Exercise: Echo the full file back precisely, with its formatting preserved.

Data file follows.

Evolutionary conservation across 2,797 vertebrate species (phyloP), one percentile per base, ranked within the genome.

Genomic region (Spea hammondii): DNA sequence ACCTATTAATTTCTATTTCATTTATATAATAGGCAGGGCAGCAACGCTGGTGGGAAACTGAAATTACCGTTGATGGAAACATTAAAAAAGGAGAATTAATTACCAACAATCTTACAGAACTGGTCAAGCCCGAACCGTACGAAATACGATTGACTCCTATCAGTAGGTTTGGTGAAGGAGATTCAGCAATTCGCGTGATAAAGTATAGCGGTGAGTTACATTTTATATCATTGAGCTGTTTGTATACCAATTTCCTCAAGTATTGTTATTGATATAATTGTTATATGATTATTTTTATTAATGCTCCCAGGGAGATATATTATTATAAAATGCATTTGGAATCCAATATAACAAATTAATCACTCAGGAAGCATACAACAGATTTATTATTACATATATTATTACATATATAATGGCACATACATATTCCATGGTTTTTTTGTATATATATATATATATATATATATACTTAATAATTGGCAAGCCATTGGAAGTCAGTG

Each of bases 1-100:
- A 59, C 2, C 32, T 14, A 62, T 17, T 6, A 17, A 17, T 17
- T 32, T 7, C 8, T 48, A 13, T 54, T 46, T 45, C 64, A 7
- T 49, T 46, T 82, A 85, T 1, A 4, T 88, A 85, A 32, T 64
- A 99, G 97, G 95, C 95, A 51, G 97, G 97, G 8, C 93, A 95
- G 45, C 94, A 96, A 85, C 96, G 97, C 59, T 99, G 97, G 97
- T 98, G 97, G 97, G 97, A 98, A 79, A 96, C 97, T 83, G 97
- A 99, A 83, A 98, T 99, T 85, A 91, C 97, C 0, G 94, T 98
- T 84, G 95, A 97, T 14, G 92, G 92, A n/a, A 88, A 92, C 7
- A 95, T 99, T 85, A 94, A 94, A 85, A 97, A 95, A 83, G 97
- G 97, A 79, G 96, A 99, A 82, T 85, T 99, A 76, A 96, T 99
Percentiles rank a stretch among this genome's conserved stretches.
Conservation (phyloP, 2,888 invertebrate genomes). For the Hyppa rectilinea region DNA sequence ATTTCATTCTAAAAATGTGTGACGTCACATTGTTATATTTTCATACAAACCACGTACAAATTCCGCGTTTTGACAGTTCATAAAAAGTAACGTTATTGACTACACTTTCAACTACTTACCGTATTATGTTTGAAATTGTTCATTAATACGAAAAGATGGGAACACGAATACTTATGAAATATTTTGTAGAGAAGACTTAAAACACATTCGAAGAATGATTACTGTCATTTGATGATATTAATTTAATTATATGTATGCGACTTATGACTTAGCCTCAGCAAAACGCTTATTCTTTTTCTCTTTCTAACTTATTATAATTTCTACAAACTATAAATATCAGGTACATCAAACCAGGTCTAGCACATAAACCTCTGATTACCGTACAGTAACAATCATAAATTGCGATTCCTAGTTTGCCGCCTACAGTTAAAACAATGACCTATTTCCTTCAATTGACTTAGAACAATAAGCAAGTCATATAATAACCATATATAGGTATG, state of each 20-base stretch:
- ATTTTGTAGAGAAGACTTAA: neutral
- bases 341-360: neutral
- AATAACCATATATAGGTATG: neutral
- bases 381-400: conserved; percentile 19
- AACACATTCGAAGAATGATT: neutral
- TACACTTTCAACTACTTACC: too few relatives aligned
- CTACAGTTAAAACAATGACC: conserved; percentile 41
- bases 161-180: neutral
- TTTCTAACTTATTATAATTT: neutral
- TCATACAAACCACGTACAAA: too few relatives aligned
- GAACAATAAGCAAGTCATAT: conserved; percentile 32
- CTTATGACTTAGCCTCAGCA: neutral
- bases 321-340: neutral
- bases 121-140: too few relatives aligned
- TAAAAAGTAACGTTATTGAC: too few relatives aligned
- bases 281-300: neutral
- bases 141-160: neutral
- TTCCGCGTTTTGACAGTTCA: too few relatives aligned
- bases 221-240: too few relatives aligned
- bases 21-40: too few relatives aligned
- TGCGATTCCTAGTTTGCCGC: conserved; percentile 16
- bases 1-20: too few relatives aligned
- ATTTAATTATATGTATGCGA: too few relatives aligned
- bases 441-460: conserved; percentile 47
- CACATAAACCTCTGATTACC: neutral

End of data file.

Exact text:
Evolutionary conservation across 2,797 vertebrate species (phyloP), one percentile per base, ranked within the genome.

Genomic region (Spea hammondii): DNA sequence ACCTATTAATTTCTATTTCATTTATATAATAGGCAGGGCAGCAACGCTGGTGGGAAACTGAAATTACCGTTGATGGAAACATTAAAAAAGGAGAATTAATTACCAACAATCTTACAGAACTGGTCAAGCCCGAACCGTACGAAATACGATTGACTCCTATCAGTAGGTTTGGTGAAGGAGATTCAGCAATTCGCGTGATAAAGTATAGCGGTGAGTTACATTTTATATCATTGAGCTGTTTGTATACCAATTTCCTCAAGTATTGTTATTGATATAATTGTTATATGATTATTTTTATTAATGCTCCCAGGGAGATATATTATTATAAAATGCATTTGGAATCCAATATAACAAATTAATCACTCAGGAAGCATACAACAGATTTATTATTACATATATTATTACATATATAATGGCACATACATATTCCATGGTTTTTTTGTATATATATATATATATATATATATACTTAATAATTGGCAAGCCATTGGAAGTCAGTG

Each of bases 1-100:
- A 59, C 2, C 32, T 14, A 62, T 17, T 6, A 17, A 17, T 17
- T 32, T 7, C 8, T 48, A 13, T 54, T 46, T 45, C 64, A 7
- T 49, T 46, T 82, A 85, T 1, A 4, T 88, A 85, A 32, T 64
- A 99, G 97, G 95, C 95, A 51, G 97, G 97, G 8, C 93, A 95
- G 45, C 94, A 96, A 85, C 96, G 97, C 59, T 99, G 97, G 97
- T 98, G 97, G 97, G 97, A 98, A 79, A 96, C 97, T 83, G 97
- A 99, A 83, A 98, T 99, T 85, A 91, C 97, C 0, G 94, T 98
- T 84, G 95, A 97, T 14, G 92, G 92, A n/a, A 88, A 92, C 7
- A 95, T 99, T 85, A 94, A 94, A 85, A 97, A 95, A 83, G 97
- G 97, A 79, G 96, A 99, A 82, T 85, T 99, A 76, A 96, T 99
Percentiles rank a stretch among this genome's conserved stretches.
Conservation (phyloP, 2,888 invertebrate genomes). For the Hyppa rectilinea region DNA sequence ATTTCATTCTAAAAATGTGTGACGTCACATTGTTATATTTTCATACAAACCACGTACAAATTCCGCGTTTTGACAGTTCATAAAAAGTAACGTTATTGACTACACTTTCAACTACTTACCGTATTATGTTTGAAATTGTTCATTAATACGAAAAGATGGGAACACGAATACTTATGAAATATTTTGTAGAGAAGACTTAAAACACATTCGAAGAATGATTACTGTCATTTGATGATATTAATTTAATTATATGTATGCGACTTATGACTTAGCCTCAGCAAAACGCTTATTCTTTTTCTCTTTCTAACTTATTATAATTTCTACAAACTATAAATATCAGGTACATCAAACCAGGTCTAGCACATAAACCTCTGATTACCGTACAGTAACAATCATAAATTGCGATTCCTAGTTTGCCGCCTACAGTTAAAACAATGACCTATTTCCTTCAATTGACTTAGAACAATAAGCAAGTCATATAATAACCATATATAGGTATG, state of each 20-base stretch:
- ATTTTGTAGAGAAGACTTAA: neutral
- bases 341-360: neutral
- AATAACCATATATAGGTATG: neutral
- bases 381-400: conserved; percentile 19
- AACACATTCGAAGAATGATT: neutral
- TACACTTTCAACTACTTACC: too few relatives aligned
- CTACAGTTAAAACAATGACC: conserved; percentile 41
- bases 161-180: neutral
- TTTCTAACTTATTATAATTT: neutral
- TCATACAAACCACGTACAAA: too few relatives aligned
- GAACAATAAGCAAGTCATAT: conserved; percentile 32
- CTTATGACTTAGCCTCAGCA: neutral
- bases 321-340: neutral
- bases 121-140: too few relatives aligned
- TAAAAAGTAACGTTATTGAC: too few relatives aligned
- bases 281-300: neutral
- bases 141-160: neutral
- TTCCGCGTTTTGACAGTTCA: too few relatives aligned
- bases 221-240: too few relatives aligned
- bases 21-40: too few relatives aligned
- TGCGATTCCTAGTTTGCCGC: conserved; percentile 16
- bases 1-20: too few relatives aligned
- ATTTAATTATATGTATGCGA: too few relatives aligned
- bases 441-460: conserved; percentile 47
- CACATAAACCTCTGATTACC: neutral